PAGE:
If leaders are doing their own book studies and you as a lead pastor are afraid of false teachings… there is nothing wrong with asking leaders to submit requests for books to study to a leadership group for approval. If the group leader is confident in this book they should be able to make a case for it. As an example, if a leader would want to study a book written by Eckhart Tolle that should be summarily rejected because Eckhardt is indeed an apostate, having embraced what is really Buddhism in a veil of Christian language.


Having said that… discussing a book that might be mostly good but has some areas one might have concerns about I would suggest that to allow the small group to study such a book would be okay. Leadership could even say “the Church has this view… but we welcome respectful debate and discussion on this as our desire is for individual and corporate growth in intimacy with Christ first and formost!"


This takes the shackles off and allows the group to dig deep and debate/discuss those things, to own their own beliefs.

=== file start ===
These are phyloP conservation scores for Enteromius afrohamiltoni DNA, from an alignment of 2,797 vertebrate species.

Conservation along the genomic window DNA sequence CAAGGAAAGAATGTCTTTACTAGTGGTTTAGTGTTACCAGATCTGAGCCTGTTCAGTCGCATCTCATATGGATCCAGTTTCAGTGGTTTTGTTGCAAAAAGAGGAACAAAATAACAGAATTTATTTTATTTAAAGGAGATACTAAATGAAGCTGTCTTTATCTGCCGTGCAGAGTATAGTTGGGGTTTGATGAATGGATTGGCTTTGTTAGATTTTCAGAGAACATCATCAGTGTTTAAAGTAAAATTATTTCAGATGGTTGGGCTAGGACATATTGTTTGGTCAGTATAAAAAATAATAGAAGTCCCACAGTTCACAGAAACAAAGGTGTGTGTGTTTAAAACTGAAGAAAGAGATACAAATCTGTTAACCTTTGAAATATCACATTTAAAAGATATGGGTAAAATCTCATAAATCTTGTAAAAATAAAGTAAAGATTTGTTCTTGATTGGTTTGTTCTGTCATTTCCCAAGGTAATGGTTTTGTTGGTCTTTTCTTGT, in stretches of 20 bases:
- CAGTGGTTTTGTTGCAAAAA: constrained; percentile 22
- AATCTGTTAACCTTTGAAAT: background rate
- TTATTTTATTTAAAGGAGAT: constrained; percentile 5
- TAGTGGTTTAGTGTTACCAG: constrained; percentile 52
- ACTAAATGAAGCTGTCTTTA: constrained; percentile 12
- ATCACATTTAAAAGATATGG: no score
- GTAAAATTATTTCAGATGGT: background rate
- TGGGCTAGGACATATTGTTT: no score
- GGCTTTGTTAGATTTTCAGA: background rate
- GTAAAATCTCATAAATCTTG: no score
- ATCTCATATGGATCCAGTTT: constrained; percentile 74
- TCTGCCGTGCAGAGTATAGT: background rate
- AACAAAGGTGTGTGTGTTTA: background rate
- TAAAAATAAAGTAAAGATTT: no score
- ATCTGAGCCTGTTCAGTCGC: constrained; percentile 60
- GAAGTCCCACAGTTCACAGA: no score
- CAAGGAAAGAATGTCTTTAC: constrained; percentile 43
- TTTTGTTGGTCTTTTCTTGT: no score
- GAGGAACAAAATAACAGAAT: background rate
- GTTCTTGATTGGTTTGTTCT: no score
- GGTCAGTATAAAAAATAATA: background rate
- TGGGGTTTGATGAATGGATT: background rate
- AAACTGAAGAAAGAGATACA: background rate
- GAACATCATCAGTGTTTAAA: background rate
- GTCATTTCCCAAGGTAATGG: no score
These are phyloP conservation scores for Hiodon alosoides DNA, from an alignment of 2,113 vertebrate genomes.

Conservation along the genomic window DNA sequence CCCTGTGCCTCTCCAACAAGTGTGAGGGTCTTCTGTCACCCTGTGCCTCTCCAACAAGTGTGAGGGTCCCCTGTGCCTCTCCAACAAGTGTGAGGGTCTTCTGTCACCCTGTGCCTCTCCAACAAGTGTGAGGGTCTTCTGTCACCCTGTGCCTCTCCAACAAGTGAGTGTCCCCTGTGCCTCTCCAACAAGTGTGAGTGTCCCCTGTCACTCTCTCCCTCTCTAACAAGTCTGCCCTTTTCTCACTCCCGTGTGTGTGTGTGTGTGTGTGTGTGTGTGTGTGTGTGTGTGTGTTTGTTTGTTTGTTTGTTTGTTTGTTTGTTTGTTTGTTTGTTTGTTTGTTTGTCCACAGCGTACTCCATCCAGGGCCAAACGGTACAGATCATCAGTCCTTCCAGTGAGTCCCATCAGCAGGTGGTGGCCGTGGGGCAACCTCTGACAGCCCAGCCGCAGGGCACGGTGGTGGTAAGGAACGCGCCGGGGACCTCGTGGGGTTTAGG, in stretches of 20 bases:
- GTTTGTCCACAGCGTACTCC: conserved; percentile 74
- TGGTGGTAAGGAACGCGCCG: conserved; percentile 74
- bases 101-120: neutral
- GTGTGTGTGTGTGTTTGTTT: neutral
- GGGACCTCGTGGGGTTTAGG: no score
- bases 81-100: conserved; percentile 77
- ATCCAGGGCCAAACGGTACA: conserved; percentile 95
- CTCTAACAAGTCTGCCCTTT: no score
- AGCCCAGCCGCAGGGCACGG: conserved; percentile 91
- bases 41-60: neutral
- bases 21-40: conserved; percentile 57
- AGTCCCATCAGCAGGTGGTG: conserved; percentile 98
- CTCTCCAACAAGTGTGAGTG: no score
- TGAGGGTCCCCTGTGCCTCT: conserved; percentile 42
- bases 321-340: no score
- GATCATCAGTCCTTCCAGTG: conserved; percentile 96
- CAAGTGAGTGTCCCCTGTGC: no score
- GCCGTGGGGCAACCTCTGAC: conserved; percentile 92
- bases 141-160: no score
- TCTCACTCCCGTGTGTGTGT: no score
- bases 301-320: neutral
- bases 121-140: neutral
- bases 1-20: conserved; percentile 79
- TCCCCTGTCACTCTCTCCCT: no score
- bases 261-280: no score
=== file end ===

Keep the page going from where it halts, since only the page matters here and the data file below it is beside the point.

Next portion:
The point is to create thinking followers of Christ within small groups. We want to see leaders and community roots grow deep. We want people engaging deep questions… hard questions!

 

We want to see people become attracted to our authenticity… our lack of fear of being challenged. When new believers come into our groups or bible studies we want to have a culture of mutual respect of beliefs.


There may be some really hard discussions that would happen over coffee with individuals, but in the small group we want to see openness to walk through elementary teachings as well as more complex truths. The young believer in these settings will want to grow into this attractive maturity in the same way I looked to adults as a child.

 

The unity we seek is not sameness… it is oneness in our worship, our adoration and our devotion to Jesus Christ! We can adhere to core tenants of faith while remaining respectful of where others are in their journey!


My prayer is that the Church would lay aside infatuation with sameness and embrace oneness with Christ instead. Christs unity won't look like ours... it will be messy but united in the same purpose, the same hearts cry, the same passion for the lost. Just a bunch of sold out wholly devoted disciples of Jesus Christ learning to do life together!